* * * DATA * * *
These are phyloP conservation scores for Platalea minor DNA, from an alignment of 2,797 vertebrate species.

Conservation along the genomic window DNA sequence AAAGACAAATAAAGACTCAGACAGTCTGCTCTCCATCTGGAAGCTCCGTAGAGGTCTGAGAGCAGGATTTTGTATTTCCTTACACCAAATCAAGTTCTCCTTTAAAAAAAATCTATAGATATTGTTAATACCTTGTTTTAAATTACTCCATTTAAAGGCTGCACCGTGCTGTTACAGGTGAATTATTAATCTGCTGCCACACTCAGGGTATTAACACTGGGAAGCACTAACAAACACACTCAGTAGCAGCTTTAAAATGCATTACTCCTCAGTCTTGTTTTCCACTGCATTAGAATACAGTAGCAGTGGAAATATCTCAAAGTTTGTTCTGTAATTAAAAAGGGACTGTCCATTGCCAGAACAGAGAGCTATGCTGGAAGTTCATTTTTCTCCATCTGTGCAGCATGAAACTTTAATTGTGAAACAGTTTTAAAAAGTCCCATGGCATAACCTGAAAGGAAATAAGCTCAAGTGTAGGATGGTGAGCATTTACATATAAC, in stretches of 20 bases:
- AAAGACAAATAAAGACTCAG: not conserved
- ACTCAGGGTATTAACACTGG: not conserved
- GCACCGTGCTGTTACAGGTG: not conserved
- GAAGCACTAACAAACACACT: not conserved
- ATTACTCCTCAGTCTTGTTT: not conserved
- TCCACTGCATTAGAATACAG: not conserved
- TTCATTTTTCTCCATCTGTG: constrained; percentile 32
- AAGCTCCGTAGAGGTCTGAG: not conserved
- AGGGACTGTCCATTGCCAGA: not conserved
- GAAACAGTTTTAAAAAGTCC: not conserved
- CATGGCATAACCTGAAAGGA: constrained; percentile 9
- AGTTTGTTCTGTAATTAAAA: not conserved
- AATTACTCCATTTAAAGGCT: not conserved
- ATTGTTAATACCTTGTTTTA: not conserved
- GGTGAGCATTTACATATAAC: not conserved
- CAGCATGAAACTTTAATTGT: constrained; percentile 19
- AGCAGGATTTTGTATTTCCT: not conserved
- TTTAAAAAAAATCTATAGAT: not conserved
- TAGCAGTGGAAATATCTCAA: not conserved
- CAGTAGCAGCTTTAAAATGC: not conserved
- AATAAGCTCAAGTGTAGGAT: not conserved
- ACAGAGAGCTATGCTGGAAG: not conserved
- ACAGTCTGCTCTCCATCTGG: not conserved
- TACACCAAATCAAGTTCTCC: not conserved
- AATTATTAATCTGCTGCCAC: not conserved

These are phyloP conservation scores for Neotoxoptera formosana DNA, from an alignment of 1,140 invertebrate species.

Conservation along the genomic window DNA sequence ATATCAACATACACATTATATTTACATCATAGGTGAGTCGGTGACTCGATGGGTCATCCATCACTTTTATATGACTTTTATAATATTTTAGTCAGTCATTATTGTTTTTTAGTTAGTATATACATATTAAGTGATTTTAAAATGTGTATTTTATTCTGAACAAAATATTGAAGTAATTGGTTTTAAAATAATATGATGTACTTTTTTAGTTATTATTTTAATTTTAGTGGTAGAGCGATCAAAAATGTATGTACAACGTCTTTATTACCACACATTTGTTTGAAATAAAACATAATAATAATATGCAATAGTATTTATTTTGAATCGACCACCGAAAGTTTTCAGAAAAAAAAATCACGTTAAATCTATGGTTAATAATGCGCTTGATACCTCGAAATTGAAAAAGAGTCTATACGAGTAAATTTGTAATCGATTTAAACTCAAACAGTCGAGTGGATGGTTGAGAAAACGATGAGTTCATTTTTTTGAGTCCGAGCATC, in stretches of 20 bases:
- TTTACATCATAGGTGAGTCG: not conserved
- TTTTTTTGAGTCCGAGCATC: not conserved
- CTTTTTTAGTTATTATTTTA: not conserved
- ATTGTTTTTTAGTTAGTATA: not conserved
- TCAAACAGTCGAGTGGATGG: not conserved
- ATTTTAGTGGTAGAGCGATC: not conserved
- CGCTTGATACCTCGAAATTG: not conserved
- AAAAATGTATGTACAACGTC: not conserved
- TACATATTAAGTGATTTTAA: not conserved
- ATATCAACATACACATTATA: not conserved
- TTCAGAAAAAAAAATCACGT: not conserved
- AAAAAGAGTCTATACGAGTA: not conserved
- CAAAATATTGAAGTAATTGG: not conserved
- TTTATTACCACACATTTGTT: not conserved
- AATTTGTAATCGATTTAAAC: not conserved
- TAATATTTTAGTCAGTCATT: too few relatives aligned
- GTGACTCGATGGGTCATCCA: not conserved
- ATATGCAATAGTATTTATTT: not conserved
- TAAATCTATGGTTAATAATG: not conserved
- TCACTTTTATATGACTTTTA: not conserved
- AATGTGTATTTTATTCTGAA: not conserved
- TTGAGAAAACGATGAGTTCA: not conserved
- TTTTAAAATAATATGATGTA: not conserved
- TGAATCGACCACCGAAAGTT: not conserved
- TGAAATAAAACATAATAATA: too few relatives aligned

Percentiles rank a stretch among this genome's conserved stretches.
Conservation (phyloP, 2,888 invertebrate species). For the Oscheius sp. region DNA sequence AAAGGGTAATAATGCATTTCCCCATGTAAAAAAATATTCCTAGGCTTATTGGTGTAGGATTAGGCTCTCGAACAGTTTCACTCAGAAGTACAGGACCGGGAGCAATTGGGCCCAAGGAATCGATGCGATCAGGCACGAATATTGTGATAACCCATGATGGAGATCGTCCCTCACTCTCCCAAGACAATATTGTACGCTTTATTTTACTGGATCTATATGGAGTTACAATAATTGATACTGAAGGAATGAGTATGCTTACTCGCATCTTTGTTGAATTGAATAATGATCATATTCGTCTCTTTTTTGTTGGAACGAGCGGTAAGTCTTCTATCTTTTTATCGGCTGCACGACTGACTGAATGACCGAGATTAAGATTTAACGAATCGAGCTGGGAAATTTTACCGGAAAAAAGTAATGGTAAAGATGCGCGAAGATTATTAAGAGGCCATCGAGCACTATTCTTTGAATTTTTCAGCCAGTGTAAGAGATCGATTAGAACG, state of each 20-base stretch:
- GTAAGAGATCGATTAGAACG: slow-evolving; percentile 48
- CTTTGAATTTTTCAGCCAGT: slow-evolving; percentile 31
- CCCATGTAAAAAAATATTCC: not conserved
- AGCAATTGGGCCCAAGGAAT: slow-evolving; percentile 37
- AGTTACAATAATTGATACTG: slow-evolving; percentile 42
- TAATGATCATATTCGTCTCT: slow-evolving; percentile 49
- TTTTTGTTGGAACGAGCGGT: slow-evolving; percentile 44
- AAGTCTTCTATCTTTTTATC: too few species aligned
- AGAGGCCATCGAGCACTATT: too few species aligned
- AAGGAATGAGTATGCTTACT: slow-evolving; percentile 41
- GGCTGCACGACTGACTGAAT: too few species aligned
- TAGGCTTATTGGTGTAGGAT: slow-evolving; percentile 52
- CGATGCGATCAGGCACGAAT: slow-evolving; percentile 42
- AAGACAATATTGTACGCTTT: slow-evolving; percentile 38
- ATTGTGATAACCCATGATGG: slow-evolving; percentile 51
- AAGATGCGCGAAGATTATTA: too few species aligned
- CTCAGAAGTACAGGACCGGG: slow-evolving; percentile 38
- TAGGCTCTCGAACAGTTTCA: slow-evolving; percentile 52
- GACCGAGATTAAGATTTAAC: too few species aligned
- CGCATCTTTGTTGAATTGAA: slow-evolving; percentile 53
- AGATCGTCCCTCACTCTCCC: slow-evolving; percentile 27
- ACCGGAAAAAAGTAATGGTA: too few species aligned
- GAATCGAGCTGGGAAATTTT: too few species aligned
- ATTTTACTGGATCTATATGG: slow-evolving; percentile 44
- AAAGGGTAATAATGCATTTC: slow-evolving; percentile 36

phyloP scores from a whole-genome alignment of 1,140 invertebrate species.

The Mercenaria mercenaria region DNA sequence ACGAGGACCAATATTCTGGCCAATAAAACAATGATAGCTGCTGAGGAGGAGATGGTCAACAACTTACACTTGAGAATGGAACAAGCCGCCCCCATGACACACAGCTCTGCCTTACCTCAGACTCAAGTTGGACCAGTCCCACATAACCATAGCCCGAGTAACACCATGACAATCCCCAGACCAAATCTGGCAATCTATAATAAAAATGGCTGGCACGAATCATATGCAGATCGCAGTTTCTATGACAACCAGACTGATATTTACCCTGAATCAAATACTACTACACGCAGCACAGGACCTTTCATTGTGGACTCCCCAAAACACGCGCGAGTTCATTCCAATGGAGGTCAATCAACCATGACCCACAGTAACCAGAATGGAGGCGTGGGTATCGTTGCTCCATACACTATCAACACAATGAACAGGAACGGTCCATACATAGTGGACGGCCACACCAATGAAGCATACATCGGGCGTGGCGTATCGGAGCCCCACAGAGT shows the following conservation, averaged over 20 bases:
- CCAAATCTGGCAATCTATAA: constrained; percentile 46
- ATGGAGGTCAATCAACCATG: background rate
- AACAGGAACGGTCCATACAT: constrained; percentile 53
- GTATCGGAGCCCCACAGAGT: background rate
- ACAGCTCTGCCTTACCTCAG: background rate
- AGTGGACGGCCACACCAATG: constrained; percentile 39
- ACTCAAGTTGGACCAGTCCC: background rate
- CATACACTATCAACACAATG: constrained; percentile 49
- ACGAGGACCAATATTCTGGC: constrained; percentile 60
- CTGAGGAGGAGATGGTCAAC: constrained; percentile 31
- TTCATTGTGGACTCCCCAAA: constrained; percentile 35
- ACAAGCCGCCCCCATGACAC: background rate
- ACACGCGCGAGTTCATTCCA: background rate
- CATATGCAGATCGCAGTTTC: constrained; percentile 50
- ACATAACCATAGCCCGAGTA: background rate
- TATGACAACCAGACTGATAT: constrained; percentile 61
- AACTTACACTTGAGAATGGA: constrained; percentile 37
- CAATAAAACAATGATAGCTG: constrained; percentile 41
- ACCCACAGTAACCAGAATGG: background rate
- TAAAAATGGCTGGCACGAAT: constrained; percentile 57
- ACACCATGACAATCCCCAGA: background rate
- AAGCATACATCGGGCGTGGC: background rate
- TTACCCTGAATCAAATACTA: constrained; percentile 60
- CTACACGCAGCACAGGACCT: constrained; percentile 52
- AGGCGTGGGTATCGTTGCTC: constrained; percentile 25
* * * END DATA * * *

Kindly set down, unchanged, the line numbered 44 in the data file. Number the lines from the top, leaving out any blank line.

- AATTTGTAATCGATTTAAAC: not conserved